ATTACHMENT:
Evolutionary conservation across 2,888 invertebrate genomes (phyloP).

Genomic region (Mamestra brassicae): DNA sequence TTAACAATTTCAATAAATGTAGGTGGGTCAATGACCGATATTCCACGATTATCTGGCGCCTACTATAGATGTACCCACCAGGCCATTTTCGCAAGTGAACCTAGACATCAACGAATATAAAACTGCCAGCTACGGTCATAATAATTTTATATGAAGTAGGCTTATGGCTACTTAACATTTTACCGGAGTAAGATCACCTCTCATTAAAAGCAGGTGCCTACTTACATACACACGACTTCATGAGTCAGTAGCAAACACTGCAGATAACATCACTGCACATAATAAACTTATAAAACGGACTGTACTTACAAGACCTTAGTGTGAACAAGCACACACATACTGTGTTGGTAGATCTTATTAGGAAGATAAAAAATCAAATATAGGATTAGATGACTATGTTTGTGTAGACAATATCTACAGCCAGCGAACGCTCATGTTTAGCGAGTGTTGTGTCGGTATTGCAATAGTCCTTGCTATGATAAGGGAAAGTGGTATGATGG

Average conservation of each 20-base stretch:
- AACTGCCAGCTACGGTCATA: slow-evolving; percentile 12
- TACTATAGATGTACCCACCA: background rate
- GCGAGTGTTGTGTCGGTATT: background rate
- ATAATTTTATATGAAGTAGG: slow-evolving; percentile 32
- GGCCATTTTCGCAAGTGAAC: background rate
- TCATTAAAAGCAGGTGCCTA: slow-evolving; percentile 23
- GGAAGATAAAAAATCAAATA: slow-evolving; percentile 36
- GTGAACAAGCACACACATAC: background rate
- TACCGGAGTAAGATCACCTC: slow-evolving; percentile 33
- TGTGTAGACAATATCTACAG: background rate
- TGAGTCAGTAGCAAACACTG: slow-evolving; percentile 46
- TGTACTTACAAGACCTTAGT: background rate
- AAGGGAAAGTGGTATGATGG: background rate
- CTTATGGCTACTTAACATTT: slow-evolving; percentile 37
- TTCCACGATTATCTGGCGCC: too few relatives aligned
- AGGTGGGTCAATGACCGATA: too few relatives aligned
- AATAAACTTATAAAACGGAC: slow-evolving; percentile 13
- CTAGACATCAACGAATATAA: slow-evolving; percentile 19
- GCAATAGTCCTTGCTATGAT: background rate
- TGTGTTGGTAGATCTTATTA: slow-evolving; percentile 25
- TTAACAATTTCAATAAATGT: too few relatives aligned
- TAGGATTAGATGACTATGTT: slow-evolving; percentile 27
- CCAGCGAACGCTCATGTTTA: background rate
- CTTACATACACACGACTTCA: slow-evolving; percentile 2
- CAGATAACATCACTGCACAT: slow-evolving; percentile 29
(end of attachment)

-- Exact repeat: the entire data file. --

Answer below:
Evolutionary conservation across 2,888 invertebrate genomes (phyloP).

Genomic region (Mamestra brassicae): DNA sequence TTAACAATTTCAATAAATGTAGGTGGGTCAATGACCGATATTCCACGATTATCTGGCGCCTACTATAGATGTACCCACCAGGCCATTTTCGCAAGTGAACCTAGACATCAACGAATATAAAACTGCCAGCTACGGTCATAATAATTTTATATGAAGTAGGCTTATGGCTACTTAACATTTTACCGGAGTAAGATCACCTCTCATTAAAAGCAGGTGCCTACTTACATACACACGACTTCATGAGTCAGTAGCAAACACTGCAGATAACATCACTGCACATAATAAACTTATAAAACGGACTGTACTTACAAGACCTTAGTGTGAACAAGCACACACATACTGTGTTGGTAGATCTTATTAGGAAGATAAAAAATCAAATATAGGATTAGATGACTATGTTTGTGTAGACAATATCTACAGCCAGCGAACGCTCATGTTTAGCGAGTGTTGTGTCGGTATTGCAATAGTCCTTGCTATGATAAGGGAAAGTGGTATGATGG

Average conservation of each 20-base stretch:
- AACTGCCAGCTACGGTCATA: slow-evolving; percentile 12
- TACTATAGATGTACCCACCA: background rate
- GCGAGTGTTGTGTCGGTATT: background rate
- ATAATTTTATATGAAGTAGG: slow-evolving; percentile 32
- GGCCATTTTCGCAAGTGAAC: background rate
- TCATTAAAAGCAGGTGCCTA: slow-evolving; percentile 23
- GGAAGATAAAAAATCAAATA: slow-evolving; percentile 36
- GTGAACAAGCACACACATAC: background rate
- TACCGGAGTAAGATCACCTC: slow-evolving; percentile 33
- TGTGTAGACAATATCTACAG: background rate
- TGAGTCAGTAGCAAACACTG: slow-evolving; percentile 46
- TGTACTTACAAGACCTTAGT: background rate
- AAGGGAAAGTGGTATGATGG: background rate
- CTTATGGCTACTTAACATTT: slow-evolving; percentile 37
- TTCCACGATTATCTGGCGCC: too few relatives aligned
- AGGTGGGTCAATGACCGATA: too few relatives aligned
- AATAAACTTATAAAACGGAC: slow-evolving; percentile 13
- CTAGACATCAACGAATATAA: slow-evolving; percentile 19
- GCAATAGTCCTTGCTATGAT: background rate
- TGTGTTGGTAGATCTTATTA: slow-evolving; percentile 25
- TTAACAATTTCAATAAATGT: too few relatives aligned
- TAGGATTAGATGACTATGTT: slow-evolving; percentile 27
- CCAGCGAACGCTCATGTTTA: background rate
- CTTACATACACACGACTTCA: slow-evolving; percentile 2
- CAGATAACATCACTGCACAT: slow-evolving; percentile 29